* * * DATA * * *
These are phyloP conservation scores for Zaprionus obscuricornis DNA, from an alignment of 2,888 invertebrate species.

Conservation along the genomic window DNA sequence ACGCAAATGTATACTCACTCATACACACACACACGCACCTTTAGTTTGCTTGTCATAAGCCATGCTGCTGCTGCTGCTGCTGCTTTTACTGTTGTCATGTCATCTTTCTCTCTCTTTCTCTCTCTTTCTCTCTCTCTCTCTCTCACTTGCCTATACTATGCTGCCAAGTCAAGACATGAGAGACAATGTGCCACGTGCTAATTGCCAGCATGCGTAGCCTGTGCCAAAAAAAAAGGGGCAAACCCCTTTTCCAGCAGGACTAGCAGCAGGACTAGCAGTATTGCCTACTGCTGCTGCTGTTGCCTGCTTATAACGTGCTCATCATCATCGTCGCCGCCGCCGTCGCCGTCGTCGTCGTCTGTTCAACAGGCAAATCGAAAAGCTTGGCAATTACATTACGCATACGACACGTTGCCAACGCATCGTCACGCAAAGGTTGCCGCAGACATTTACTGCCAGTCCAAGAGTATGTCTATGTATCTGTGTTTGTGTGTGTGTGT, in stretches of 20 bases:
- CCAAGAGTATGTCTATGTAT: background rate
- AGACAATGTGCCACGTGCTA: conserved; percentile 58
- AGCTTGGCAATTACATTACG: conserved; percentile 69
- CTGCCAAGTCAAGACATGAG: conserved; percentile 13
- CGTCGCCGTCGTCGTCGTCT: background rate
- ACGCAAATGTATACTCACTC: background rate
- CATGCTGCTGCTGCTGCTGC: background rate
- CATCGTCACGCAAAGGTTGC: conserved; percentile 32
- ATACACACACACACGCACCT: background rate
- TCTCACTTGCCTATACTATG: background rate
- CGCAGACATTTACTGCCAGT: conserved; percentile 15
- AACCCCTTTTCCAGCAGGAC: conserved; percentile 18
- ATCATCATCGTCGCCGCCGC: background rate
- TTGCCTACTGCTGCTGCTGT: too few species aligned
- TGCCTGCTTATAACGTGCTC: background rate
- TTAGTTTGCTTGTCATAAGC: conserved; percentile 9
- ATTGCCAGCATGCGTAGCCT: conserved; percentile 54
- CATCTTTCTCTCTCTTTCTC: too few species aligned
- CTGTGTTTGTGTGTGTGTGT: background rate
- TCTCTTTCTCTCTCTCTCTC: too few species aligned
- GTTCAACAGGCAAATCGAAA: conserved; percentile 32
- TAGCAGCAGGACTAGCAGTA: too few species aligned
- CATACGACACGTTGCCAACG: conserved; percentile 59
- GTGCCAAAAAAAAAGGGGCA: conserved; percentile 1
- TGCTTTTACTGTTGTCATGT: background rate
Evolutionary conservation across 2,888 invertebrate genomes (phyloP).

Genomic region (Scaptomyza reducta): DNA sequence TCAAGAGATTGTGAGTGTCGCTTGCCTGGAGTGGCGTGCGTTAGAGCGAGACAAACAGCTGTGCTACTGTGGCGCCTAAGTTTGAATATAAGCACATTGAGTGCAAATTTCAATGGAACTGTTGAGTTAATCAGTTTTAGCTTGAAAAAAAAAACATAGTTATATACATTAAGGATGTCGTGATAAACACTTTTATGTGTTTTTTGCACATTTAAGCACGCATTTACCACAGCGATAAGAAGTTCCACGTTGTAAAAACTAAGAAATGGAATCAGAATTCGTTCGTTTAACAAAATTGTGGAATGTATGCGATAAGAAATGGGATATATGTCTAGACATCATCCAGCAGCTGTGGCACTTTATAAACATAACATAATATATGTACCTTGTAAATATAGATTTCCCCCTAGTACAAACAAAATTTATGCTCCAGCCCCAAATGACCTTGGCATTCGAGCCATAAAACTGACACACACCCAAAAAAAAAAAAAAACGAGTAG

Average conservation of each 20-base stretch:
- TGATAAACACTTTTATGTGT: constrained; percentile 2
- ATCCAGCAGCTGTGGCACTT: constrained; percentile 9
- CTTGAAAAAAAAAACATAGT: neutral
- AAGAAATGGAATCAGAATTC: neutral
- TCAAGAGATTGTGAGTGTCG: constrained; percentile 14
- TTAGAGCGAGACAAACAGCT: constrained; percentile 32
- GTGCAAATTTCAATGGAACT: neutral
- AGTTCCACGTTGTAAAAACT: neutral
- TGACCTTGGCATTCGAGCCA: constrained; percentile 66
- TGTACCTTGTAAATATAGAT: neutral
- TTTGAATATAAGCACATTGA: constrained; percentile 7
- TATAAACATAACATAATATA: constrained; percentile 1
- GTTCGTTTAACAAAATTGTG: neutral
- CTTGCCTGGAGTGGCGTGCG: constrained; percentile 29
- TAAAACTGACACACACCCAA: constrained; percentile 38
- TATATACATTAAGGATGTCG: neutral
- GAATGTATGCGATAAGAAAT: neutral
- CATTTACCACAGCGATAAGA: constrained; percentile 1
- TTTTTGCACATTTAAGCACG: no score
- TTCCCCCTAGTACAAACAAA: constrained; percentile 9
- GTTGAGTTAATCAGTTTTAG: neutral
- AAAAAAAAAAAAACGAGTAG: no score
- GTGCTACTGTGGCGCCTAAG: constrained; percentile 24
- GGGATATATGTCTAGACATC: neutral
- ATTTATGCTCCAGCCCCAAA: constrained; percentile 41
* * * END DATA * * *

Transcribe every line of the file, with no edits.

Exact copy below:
These are phyloP conservation scores for Zaprionus obscuricornis DNA, from an alignment of 2,888 invertebrate species.

Conservation along the genomic window DNA sequence ACGCAAATGTATACTCACTCATACACACACACACGCACCTTTAGTTTGCTTGTCATAAGCCATGCTGCTGCTGCTGCTGCTGCTTTTACTGTTGTCATGTCATCTTTCTCTCTCTTTCTCTCTCTTTCTCTCTCTCTCTCTCTCACTTGCCTATACTATGCTGCCAAGTCAAGACATGAGAGACAATGTGCCACGTGCTAATTGCCAGCATGCGTAGCCTGTGCCAAAAAAAAAGGGGCAAACCCCTTTTCCAGCAGGACTAGCAGCAGGACTAGCAGTATTGCCTACTGCTGCTGCTGTTGCCTGCTTATAACGTGCTCATCATCATCGTCGCCGCCGCCGTCGCCGTCGTCGTCGTCTGTTCAACAGGCAAATCGAAAAGCTTGGCAATTACATTACGCATACGACACGTTGCCAACGCATCGTCACGCAAAGGTTGCCGCAGACATTTACTGCCAGTCCAAGAGTATGTCTATGTATCTGTGTTTGTGTGTGTGTGT, in stretches of 20 bases:
- CCAAGAGTATGTCTATGTAT: background rate
- AGACAATGTGCCACGTGCTA: conserved; percentile 58
- AGCTTGGCAATTACATTACG: conserved; percentile 69
- CTGCCAAGTCAAGACATGAG: conserved; percentile 13
- CGTCGCCGTCGTCGTCGTCT: background rate
- ACGCAAATGTATACTCACTC: background rate
- CATGCTGCTGCTGCTGCTGC: background rate
- CATCGTCACGCAAAGGTTGC: conserved; percentile 32
- ATACACACACACACGCACCT: background rate
- TCTCACTTGCCTATACTATG: background rate
- CGCAGACATTTACTGCCAGT: conserved; percentile 15
- AACCCCTTTTCCAGCAGGAC: conserved; percentile 18
- ATCATCATCGTCGCCGCCGC: background rate
- TTGCCTACTGCTGCTGCTGT: too few species aligned
- TGCCTGCTTATAACGTGCTC: background rate
- TTAGTTTGCTTGTCATAAGC: conserved; percentile 9
- ATTGCCAGCATGCGTAGCCT: conserved; percentile 54
- CATCTTTCTCTCTCTTTCTC: too few species aligned
- CTGTGTTTGTGTGTGTGTGT: background rate
- TCTCTTTCTCTCTCTCTCTC: too few species aligned
- GTTCAACAGGCAAATCGAAA: conserved; percentile 32
- TAGCAGCAGGACTAGCAGTA: too few species aligned
- CATACGACACGTTGCCAACG: conserved; percentile 59
- GTGCCAAAAAAAAAGGGGCA: conserved; percentile 1
- TGCTTTTACTGTTGTCATGT: background rate
Evolutionary conservation across 2,888 invertebrate genomes (phyloP).

Genomic region (Scaptomyza reducta): DNA sequence TCAAGAGATTGTGAGTGTCGCTTGCCTGGAGTGGCGTGCGTTAGAGCGAGACAAACAGCTGTGCTACTGTGGCGCCTAAGTTTGAATATAAGCACATTGAGTGCAAATTTCAATGGAACTGTTGAGTTAATCAGTTTTAGCTTGAAAAAAAAAACATAGTTATATACATTAAGGATGTCGTGATAAACACTTTTATGTGTTTTTTGCACATTTAAGCACGCATTTACCACAGCGATAAGAAGTTCCACGTTGTAAAAACTAAGAAATGGAATCAGAATTCGTTCGTTTAACAAAATTGTGGAATGTATGCGATAAGAAATGGGATATATGTCTAGACATCATCCAGCAGCTGTGGCACTTTATAAACATAACATAATATATGTACCTTGTAAATATAGATTTCCCCCTAGTACAAACAAAATTTATGCTCCAGCCCCAAATGACCTTGGCATTCGAGCCATAAAACTGACACACACCCAAAAAAAAAAAAAAACGAGTAG

Average conservation of each 20-base stretch:
- TGATAAACACTTTTATGTGT: constrained; percentile 2
- ATCCAGCAGCTGTGGCACTT: constrained; percentile 9
- CTTGAAAAAAAAAACATAGT: neutral
- AAGAAATGGAATCAGAATTC: neutral
- TCAAGAGATTGTGAGTGTCG: constrained; percentile 14
- TTAGAGCGAGACAAACAGCT: constrained; percentile 32
- GTGCAAATTTCAATGGAACT: neutral
- AGTTCCACGTTGTAAAAACT: neutral
- TGACCTTGGCATTCGAGCCA: constrained; percentile 66
- TGTACCTTGTAAATATAGAT: neutral
- TTTGAATATAAGCACATTGA: constrained; percentile 7
- TATAAACATAACATAATATA: constrained; percentile 1
- GTTCGTTTAACAAAATTGTG: neutral
- CTTGCCTGGAGTGGCGTGCG: constrained; percentile 29
- TAAAACTGACACACACCCAA: constrained; percentile 38
- TATATACATTAAGGATGTCG: neutral
- GAATGTATGCGATAAGAAAT: neutral
- CATTTACCACAGCGATAAGA: constrained; percentile 1
- TTTTTGCACATTTAAGCACG: no score
- TTCCCCCTAGTACAAACAAA: constrained; percentile 9
- GTTGAGTTAATCAGTTTTAG: neutral
- AAAAAAAAAAAAACGAGTAG: no score
- GTGCTACTGTGGCGCCTAAG: constrained; percentile 24
- GGGATATATGTCTAGACATC: neutral
- ATTTATGCTCCAGCCCCAAA: constrained; percentile 41